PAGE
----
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Please help...I don't know if it is worth it for me to apply to Oxford PPE?

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    (Original post by Newcastle456)
    Well, I completed my master's in a very competitive subject area (500 apps for 50-60 starting every year), they vary from field to field (some are 2 to 1, classics rtc). This is same for UG, there's a wealth of difference between doing say Law, Economics, PPE, Medicine than Land Economy, Celtic Studies, etc. Oxbridge courses just aren't the same competitiveness so it's not a binary choice. Of course, the university will play this down, but it's the same for colleges. Trinity is obviously much more competitive and prestigious than Homerton.

    I had several tutorials across the year, small seminar classes (6-10 students) lectures with 4 students, lectures with 30-35 (never more, UG can have 100s) I was taught by the leading academics in my field (who don't teach UGS so much), world economic forum economist of the year in x, another CBE, etc etc. Contact time about 12 hours a week? More than my UG in honours years. My faculty is a postgraduate only one too and my course was half taught, half research, very different to most other subjects. I had 5 mini dissertations (4000 - 5000 words each and 3 exams for formal assessment). On top of that, I personally did 3 unassessed 2000 word essays but it was up to you how many you did, the academics would look at it but I just didn't have much more time.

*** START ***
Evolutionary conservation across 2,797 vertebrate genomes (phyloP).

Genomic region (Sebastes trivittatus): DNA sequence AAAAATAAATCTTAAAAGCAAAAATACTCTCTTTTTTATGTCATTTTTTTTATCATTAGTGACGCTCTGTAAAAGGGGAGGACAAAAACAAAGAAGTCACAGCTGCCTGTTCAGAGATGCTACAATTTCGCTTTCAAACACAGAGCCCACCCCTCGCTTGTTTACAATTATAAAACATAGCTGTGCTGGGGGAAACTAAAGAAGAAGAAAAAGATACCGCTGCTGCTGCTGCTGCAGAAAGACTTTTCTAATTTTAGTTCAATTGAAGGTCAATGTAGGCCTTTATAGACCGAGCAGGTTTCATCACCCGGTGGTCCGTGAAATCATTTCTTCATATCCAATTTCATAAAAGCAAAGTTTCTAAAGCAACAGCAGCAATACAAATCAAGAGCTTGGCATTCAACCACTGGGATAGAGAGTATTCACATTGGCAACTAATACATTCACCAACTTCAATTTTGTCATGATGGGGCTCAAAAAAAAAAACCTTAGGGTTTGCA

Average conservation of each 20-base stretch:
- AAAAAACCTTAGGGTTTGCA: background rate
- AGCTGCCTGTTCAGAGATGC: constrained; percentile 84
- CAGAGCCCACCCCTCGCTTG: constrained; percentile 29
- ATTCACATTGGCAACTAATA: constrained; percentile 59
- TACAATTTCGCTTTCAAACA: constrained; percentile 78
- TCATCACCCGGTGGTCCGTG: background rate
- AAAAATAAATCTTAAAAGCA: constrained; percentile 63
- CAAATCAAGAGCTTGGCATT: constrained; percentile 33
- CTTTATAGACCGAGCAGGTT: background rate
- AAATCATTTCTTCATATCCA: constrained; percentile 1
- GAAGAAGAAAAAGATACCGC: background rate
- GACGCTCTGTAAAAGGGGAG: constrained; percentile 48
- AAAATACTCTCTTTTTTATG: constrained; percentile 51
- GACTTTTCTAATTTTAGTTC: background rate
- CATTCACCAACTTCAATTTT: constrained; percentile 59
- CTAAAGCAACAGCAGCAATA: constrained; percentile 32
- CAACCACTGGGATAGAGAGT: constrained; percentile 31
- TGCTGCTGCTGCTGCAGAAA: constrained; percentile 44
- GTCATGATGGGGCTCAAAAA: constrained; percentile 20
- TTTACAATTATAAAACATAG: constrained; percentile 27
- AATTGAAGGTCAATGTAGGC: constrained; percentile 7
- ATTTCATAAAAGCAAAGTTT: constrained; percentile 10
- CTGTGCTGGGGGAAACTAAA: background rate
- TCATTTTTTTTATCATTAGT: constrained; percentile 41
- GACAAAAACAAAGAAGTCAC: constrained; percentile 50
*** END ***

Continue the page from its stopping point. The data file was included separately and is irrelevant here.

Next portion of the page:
I can't speak for other courses but I had world class teaching by genuine world leaders, our own lecture series was organised by the academics who brought in several leading figures and even our normal lectures, if they were in a niche subject area, they brought in the expert because they had the contact.

    If I continue onto the PhD, I'll be taking the UG tutorials so it's getting to stage where it's redundant for me, i'm actually becoming an expert. I already work part time doing UG admissions help for Oxbridge and similar top institution entrance.

    My course had several diplomats, un workers, lobbyists, I'd be mad to compare the cohort quality to my UG who were equally bright (maybe brighter) but just not as motivated or complete with real world experience.

    To sum, I can't compare my experiences. I'm already working in the civil service and starting quite a prestigious graduate internship with a notable organisation soon and my range of options uk and abroad are immense. Another thing I'll add is I'm more proactive than most, basically it's what you make of your experience. I also was at a traditional old college and my university experience was very memorable.

    I had many an interesting chat with the UGS (although some were absolute mugs [same with PG] but most great chat) over hall too about their subjects and have good memories, I'm only 22 myself.